Taxes: they already have a reputation for being tricky and stressful for small-business owners, but a certain section of the tax code may make them even more unpalatable than usual. According to Forbes, your insurance premiums may not be deductible in every situation. Here's what the article states:
- According to Reg. Section 1.461-1(a)(1), an expenditure that creates an asset with a useful life that extends beyond the close of the tax year may only be partially deductible.
- Insurance premiums may fit that bill if you pay your premium in, say, November 2015 for a policy that covers December 1, 2015 through November 30, 2016. It becomes an asset with a useful life that extends considerably beyond the tax year in question.
- However, the "12 month rule" essentially allows you to deduct your business insurance premiums for the year that you paid them.
We suggest you read the entire article if you're looking for specifics. In short, there are two takeaways from this complex overview:
- Taxes are never simple. Even when you think you understand the basics, a wormy bit of code can change the game.
- Accountants are invaluable. You don't have to rely on Internet articles to get the information you need about tax law and business deductions.
Let's expand on those two points a little more so you can make smart financial decisions for your business.
Accountants: A Small Business's Imaginary Friend?
It's well known that accountants are the go-to resource for help with taxes and bookkeeping, but a survey by Sage North America shows that small businesses have a penchant for underutilizing accountants. To be exact...
- 40 percent of surveyed small businesses don't use an outside accountant.
- The small businesses that do use accountants only use them for specific services and mostly ignore services like business consulting, financial planning, and wealth management.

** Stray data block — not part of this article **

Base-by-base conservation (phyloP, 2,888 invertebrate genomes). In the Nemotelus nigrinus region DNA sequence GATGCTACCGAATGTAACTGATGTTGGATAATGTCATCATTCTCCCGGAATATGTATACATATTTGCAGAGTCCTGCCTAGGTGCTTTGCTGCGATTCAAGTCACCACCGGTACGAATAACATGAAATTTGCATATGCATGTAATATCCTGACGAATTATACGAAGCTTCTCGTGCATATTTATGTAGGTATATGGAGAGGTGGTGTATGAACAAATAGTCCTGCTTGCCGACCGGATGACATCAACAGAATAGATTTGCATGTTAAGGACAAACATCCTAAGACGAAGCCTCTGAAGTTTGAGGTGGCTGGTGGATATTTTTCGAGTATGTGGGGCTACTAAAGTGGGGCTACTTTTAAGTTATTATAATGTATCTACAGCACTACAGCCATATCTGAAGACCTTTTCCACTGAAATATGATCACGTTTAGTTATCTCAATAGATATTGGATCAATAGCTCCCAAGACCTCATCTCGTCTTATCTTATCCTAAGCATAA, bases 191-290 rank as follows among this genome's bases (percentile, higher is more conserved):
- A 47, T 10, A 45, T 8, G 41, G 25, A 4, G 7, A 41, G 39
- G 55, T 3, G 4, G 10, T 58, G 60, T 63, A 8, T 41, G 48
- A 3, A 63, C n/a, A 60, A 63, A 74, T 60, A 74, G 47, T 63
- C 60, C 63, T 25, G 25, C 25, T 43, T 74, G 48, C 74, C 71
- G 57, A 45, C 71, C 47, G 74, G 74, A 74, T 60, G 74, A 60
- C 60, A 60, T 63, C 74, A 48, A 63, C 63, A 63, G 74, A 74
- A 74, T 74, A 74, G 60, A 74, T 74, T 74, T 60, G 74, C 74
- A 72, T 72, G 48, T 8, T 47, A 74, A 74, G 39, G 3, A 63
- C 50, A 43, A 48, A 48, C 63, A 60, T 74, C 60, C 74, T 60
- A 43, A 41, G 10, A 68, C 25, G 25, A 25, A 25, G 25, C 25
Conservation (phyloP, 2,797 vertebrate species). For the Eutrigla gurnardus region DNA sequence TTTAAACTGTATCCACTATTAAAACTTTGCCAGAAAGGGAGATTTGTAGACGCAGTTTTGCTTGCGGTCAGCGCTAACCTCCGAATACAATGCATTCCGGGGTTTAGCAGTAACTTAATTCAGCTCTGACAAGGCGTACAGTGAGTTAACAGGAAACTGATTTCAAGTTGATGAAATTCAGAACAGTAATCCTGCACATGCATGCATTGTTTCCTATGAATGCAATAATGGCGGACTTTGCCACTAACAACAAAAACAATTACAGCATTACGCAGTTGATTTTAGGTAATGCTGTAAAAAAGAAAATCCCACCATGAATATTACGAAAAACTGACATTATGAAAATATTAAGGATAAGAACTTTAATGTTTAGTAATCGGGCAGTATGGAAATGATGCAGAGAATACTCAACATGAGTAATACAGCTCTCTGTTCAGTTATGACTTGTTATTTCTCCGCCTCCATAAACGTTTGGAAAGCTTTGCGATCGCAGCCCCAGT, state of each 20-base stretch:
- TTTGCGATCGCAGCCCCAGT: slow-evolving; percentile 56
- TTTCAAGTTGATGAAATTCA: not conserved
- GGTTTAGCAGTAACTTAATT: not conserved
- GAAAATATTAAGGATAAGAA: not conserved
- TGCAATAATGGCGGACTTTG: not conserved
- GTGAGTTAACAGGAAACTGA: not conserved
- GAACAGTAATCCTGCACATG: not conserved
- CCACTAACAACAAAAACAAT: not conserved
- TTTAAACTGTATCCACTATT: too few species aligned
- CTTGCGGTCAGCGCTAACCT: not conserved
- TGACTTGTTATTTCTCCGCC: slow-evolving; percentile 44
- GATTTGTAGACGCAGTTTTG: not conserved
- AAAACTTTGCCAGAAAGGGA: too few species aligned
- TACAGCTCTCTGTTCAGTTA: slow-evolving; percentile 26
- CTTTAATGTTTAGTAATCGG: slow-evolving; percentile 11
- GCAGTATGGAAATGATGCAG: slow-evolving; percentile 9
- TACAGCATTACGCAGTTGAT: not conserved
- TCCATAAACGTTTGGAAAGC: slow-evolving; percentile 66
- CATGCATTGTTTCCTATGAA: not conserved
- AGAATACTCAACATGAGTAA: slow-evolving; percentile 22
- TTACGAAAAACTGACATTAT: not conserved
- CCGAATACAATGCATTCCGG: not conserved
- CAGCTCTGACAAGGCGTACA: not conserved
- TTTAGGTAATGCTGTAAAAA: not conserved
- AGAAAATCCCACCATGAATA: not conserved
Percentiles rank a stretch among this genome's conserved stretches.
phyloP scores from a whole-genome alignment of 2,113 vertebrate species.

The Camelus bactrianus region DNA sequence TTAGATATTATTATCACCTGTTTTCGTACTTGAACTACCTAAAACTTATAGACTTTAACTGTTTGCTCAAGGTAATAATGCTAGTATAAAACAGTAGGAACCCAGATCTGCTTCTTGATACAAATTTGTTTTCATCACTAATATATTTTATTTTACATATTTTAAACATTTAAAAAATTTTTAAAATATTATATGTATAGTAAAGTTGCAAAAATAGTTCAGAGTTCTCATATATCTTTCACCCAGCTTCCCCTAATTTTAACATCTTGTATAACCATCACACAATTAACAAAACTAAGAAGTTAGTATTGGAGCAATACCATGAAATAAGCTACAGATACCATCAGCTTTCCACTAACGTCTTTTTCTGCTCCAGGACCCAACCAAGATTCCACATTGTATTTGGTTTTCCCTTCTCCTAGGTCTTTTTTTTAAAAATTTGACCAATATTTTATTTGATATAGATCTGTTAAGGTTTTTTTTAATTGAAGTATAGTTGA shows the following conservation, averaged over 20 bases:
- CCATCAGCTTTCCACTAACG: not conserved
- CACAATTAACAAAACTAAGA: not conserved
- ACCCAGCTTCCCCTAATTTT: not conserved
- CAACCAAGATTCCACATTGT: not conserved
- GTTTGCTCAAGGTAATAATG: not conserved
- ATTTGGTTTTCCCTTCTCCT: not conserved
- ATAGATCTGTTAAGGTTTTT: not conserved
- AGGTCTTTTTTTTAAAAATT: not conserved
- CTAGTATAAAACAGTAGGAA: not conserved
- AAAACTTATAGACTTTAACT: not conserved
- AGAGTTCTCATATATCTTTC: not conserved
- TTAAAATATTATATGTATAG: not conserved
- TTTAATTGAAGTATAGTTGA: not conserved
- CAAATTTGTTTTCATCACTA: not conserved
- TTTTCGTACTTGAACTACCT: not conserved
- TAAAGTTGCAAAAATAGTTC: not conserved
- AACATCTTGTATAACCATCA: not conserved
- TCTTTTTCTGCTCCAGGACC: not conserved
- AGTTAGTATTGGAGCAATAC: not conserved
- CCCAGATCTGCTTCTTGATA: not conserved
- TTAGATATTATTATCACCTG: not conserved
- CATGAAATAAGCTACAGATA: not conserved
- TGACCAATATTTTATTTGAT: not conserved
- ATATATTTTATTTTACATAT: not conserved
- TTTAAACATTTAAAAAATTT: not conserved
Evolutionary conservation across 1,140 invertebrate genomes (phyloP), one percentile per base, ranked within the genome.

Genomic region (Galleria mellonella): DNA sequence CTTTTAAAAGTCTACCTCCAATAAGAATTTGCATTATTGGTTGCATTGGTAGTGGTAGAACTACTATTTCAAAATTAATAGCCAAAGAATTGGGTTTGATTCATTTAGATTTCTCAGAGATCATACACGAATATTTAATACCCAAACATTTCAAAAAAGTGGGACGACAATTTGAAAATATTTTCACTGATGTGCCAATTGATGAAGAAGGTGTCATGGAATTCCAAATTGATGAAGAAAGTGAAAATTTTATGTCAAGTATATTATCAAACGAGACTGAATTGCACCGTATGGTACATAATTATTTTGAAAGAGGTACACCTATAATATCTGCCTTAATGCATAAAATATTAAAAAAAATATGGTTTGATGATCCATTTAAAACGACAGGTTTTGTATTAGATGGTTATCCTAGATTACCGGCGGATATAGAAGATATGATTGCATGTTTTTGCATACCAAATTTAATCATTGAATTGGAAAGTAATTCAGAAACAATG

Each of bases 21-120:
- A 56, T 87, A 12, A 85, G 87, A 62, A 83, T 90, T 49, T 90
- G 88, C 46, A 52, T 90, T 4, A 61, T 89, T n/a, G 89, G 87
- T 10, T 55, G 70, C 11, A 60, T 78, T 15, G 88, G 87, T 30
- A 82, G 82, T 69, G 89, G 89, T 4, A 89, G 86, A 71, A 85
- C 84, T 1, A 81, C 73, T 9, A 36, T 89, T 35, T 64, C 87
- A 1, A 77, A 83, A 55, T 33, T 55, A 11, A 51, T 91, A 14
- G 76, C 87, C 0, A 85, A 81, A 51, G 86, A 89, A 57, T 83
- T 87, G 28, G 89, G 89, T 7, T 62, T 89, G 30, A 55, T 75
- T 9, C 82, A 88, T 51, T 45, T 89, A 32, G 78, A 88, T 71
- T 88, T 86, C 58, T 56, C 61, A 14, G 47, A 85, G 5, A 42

A survey by GoDaddy found similar results:
- 46 percent of small-business owners don't work with an accountant.
- Of those with an accountant, 47 percent only see their accountant at tax time.
- Nearly 25 percent reported losing track of customer payments or revenue.
- 32 percent don't put aside money to pay income taxes.
- 12 percent don't know how much they owe in income taxes; only 15 percent know the exact amount they owe.
While nearly half of small businesses don't work with an accountant, they could certainly benefit from doing so. An accountant can help them remove the guesswork from their financial situation so they know exactly how much revenue they bring in, how much they owe in taxes, and how to manage their money so they don't have to panic when it's time to pay Uncle Sam.
Crunching Numbers: How Does an Accountant Save You Money?
If you handle taxes on your own, you may miss opportunities to cut down your tax bill. Unless you are fluent in tax law, chances are you don't know all the regulations surrounding business deductions, so you run the risk of deducting too much or too little. Both mistakes cost money. If you deduct too much, you could be flagged for an audit, which takes time and money to address. If you miss out on key deductions, you're probably paying more than you need to.
In other words, filing taxes for your business is not something you can phone in. Working with an accountant throughout the year can help you anticipate your tax bill so you can set aside funds and pay your quarterly taxes with confidence. An accountant can also ensure you avoid filing mistakes and take advantage of every feasible deduction (including those for business liability insurance premiums!).
For more tax tips, read How to Make Your Small Business Taxes Better Next Year.